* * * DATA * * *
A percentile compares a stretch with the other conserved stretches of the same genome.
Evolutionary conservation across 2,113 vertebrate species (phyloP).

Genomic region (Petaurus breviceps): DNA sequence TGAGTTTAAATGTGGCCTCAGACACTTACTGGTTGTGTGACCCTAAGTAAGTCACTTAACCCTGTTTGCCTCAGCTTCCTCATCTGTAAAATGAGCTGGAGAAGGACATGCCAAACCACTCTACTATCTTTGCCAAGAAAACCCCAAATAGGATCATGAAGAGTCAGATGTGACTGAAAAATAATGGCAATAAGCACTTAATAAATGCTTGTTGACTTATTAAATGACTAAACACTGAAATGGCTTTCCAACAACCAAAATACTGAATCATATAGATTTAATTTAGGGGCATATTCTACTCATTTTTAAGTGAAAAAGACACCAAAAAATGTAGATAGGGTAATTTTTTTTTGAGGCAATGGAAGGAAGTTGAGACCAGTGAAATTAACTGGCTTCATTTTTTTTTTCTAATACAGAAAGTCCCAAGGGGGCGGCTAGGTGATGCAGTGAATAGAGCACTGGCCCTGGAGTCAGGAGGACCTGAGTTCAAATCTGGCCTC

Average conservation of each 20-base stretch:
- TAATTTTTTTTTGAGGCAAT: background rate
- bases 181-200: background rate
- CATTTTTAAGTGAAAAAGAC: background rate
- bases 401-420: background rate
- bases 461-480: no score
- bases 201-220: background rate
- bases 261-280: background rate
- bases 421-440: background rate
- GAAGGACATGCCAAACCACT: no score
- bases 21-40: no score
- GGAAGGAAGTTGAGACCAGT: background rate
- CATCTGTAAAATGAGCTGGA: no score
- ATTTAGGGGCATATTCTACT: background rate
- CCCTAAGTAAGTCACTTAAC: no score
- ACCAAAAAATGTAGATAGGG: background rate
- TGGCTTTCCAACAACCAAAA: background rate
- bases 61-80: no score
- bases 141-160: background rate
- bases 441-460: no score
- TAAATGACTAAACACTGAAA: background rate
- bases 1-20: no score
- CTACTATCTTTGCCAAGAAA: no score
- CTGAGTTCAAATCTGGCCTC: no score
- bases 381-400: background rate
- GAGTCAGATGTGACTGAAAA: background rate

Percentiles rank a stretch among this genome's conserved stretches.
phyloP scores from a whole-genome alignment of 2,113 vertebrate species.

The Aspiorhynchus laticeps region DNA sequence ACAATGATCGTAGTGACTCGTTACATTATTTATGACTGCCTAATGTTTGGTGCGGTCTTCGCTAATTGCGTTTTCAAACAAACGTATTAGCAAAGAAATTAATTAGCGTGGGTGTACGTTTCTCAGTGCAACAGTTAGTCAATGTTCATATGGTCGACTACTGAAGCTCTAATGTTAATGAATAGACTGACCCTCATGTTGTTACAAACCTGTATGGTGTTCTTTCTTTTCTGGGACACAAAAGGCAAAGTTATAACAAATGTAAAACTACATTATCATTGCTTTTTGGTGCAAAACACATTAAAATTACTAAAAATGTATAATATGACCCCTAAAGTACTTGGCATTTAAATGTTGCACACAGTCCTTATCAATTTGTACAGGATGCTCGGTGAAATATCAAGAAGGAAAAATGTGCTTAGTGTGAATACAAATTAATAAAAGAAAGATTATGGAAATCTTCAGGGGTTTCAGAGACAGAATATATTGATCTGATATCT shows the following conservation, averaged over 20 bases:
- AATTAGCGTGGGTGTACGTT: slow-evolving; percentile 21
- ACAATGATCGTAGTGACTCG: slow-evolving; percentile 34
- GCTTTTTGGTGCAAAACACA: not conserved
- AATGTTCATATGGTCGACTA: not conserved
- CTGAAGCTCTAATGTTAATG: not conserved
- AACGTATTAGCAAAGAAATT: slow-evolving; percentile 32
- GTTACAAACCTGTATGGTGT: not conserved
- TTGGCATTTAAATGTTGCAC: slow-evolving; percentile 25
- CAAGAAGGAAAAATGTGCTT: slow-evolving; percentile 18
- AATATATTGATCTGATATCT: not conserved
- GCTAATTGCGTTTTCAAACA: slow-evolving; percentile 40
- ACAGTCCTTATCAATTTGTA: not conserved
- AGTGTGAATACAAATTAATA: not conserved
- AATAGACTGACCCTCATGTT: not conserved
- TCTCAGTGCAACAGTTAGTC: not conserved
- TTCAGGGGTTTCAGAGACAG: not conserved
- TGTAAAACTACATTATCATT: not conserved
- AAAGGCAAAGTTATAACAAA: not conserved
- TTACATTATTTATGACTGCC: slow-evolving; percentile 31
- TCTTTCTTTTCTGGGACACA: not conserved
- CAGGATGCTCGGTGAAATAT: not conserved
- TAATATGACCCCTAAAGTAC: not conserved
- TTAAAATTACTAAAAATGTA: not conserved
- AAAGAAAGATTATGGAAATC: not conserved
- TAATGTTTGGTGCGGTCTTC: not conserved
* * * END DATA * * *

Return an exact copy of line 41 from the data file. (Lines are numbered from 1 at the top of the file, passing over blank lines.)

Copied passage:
- CAAGAAGGAAAAATGTGCTT: slow-evolving; percentile 18